Rand: Yeah, so I think this started early on in my career when we were a consulting firm and I found that the conversations around sales were deeply uncomfortable and felt very inauthentic to me. And because of that experience, the transition to software where essentially I could say, “Hey, all I wanna do is help people. I wanna help as many people as I can as much as I can. And if they happen to find the software that we use, which is our own stock, to be useful for this purpose, well, they can subscribe and use it too.”

And I think that that turned out to be a really great way to go. You know, John, you you’re probably very familiar with us because you’ve been in the subscription business, software as service world, for a while now. But one of the things that’s really interesting about that is if you play in SaaS or in subscription business and you are serving a small to medium business customer, right, someone who is an independent entrepreneur, or an independent consultant, or at a small agency, or in-house at a firm, at a company between, say, zero to a couple hundred people churn tends to be extremely high. That’s both institutional churn, and churn due to budget reasons, and churn due to turnover.

You know, if you’re targeting enterprises, which the vast majority of software as a service and subscription businesses that are venture-backed have tried to target over the last decade, decade-and-a-half, that churn rate tends to be dramatically lower. But the relationship is built on sales. And so, I think Moz was almost a pioneer in this world, especially our first decade, almost a pioneer in this world of self-service software as a service. And that world, building personal relationships based on wanting to help people and just generally having a lot of love and care for people, which is, you know…for folks who know me, right, that’s just who I am.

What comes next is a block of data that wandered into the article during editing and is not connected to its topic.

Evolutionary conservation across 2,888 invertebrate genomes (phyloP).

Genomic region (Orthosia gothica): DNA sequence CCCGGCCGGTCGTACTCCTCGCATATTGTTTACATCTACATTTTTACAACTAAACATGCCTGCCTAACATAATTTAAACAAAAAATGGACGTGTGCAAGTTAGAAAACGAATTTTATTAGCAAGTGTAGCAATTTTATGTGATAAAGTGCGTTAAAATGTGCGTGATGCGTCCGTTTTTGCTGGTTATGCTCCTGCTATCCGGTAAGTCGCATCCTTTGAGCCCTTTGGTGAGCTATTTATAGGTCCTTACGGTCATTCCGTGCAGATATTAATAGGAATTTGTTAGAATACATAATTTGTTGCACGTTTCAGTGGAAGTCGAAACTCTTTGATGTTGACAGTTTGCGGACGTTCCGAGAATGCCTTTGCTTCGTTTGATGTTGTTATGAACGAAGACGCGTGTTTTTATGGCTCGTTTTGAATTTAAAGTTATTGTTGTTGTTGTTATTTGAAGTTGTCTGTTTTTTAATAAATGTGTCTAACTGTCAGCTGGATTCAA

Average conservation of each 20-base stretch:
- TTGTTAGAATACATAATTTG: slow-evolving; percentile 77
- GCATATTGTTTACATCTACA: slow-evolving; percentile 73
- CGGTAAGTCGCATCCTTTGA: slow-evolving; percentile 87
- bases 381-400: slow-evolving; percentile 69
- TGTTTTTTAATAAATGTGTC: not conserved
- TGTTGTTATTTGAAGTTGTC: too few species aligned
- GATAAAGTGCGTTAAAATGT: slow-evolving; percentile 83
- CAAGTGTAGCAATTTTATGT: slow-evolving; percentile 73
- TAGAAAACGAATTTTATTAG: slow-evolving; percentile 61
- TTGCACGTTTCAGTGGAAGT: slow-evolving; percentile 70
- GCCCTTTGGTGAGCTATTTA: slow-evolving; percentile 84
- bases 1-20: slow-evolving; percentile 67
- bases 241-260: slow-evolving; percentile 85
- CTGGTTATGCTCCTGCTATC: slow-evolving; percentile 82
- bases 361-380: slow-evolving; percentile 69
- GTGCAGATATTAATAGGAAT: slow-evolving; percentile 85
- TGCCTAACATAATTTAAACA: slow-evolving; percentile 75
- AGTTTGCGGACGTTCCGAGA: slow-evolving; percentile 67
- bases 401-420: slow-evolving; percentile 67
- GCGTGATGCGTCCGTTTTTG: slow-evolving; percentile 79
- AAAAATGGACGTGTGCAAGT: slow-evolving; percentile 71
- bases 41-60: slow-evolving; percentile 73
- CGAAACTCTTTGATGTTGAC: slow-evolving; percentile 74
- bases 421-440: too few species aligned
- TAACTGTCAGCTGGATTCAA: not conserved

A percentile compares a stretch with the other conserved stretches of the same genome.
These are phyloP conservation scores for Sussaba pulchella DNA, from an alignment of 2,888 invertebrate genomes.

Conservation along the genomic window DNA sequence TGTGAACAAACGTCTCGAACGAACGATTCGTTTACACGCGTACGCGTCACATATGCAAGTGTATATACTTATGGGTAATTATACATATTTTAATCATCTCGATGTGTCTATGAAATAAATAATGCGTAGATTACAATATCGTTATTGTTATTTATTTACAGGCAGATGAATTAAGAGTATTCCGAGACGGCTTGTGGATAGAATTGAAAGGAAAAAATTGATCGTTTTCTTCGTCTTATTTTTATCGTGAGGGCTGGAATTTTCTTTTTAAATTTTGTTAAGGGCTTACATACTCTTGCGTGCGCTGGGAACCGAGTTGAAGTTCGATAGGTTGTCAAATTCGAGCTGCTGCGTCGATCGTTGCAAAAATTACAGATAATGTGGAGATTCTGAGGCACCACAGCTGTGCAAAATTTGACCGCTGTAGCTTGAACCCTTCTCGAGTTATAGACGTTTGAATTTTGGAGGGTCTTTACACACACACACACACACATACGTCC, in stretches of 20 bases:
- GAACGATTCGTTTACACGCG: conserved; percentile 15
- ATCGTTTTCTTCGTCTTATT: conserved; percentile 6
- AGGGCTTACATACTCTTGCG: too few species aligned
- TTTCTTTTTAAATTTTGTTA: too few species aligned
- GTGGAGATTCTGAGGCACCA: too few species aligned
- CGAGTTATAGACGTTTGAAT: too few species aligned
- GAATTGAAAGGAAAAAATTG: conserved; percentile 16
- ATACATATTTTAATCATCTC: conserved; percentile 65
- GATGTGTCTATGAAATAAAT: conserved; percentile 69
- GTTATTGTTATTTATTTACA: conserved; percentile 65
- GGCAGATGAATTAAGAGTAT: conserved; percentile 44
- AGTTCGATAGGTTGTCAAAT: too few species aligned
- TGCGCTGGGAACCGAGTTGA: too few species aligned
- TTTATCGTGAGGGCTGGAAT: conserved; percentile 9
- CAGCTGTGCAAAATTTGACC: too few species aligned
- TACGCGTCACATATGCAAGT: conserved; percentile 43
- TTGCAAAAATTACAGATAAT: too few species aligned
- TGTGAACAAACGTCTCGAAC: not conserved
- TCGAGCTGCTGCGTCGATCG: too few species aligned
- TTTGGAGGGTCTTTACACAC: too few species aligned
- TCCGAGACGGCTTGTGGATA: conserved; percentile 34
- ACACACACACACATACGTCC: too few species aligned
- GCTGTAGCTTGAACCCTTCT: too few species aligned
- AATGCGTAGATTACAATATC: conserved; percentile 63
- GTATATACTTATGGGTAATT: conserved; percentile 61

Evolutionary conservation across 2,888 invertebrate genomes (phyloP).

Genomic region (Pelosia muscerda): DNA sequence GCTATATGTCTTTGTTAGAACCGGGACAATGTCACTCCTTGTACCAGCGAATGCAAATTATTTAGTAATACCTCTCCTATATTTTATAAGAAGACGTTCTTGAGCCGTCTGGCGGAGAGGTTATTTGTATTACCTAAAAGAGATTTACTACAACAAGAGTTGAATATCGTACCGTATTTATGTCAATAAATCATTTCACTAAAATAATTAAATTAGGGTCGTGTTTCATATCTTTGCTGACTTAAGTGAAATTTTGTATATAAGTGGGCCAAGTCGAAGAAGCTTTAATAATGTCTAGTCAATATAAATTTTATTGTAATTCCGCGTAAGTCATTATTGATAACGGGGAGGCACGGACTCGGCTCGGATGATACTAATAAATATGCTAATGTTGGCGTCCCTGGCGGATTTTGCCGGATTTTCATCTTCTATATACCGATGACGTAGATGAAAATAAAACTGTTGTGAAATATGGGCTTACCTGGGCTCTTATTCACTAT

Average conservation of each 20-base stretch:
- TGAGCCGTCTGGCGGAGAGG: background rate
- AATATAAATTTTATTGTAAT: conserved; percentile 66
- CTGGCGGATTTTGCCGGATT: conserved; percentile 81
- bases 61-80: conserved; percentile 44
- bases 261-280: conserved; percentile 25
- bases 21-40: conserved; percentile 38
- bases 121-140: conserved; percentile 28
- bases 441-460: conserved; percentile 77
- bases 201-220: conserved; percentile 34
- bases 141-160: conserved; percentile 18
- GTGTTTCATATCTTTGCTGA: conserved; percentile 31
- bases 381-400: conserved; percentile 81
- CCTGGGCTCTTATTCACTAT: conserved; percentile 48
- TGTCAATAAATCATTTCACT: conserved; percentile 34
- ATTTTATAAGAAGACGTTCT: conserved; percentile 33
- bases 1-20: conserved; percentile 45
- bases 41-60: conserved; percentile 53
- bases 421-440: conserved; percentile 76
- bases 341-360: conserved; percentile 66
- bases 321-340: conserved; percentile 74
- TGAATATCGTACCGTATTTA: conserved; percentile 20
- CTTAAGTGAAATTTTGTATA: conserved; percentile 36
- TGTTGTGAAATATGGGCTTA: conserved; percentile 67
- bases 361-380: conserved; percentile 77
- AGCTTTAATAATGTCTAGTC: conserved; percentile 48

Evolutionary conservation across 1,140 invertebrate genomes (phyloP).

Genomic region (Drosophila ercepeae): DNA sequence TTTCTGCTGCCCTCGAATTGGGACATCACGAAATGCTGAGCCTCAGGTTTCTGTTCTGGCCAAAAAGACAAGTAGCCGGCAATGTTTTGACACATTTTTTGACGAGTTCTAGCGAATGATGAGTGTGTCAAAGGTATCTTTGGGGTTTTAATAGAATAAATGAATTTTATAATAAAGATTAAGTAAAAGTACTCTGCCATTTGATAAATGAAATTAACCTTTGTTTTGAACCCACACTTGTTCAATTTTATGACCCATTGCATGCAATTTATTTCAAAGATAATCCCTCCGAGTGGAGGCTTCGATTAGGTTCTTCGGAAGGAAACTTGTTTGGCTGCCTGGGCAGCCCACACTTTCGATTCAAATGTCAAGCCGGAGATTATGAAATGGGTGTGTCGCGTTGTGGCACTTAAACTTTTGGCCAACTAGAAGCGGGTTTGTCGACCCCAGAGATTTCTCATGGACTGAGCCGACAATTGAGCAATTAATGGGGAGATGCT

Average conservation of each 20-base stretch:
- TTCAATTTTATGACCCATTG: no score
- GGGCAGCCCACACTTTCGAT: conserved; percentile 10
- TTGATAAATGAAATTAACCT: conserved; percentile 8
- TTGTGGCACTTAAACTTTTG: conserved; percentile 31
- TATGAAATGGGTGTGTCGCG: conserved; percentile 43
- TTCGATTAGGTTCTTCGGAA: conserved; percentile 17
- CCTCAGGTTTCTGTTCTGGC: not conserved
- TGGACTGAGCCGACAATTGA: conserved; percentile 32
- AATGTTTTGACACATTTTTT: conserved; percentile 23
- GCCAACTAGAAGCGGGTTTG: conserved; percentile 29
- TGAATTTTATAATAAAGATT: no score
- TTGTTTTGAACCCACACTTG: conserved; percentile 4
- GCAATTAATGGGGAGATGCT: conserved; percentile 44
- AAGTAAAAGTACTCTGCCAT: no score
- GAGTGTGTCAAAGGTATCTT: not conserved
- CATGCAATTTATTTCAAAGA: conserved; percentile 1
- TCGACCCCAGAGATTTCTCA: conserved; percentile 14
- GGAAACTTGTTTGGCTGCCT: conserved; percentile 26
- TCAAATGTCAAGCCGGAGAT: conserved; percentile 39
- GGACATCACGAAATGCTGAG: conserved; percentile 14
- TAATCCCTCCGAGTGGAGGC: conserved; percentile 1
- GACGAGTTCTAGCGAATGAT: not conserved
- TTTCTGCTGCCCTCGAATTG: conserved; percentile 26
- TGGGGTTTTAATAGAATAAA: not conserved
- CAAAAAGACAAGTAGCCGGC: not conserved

If we hang out, I wanna help you. I wanna help you find your next job. I wanna help you find your next date. I wanna help you make your life better, help you find a house, help you go on vacation somewhere amazing, whatever it is. Right, like that’s just…

John: It’s you.

Rand: …who I am. That’s what powers me personally and emotionally. And those relationships turned into a brand amplification for Moz that was incredibly powerful. And I think, obviously, we took advantage of a lot of high reach channels. So early in our days it was it was the blog and then a Q&A forum. And then, certainly, we were early adopters of social media across many platforms, email, newsletters, the Moz Top 10, which is extremely popular, right, in distribution mechanisms like this, and then a lot of free stuff too. So I think we took that ethos of relationship building and said, “How do we apply that to software?” Well, let’s offer a free toolbar for Chrome and Firefox. Let’s offer lots of free tools that people can then upgrade to. Let’s offer lots of free content. And so, you sort of get this marketing machine moving without having to invest in transactional, sales-driven relationships.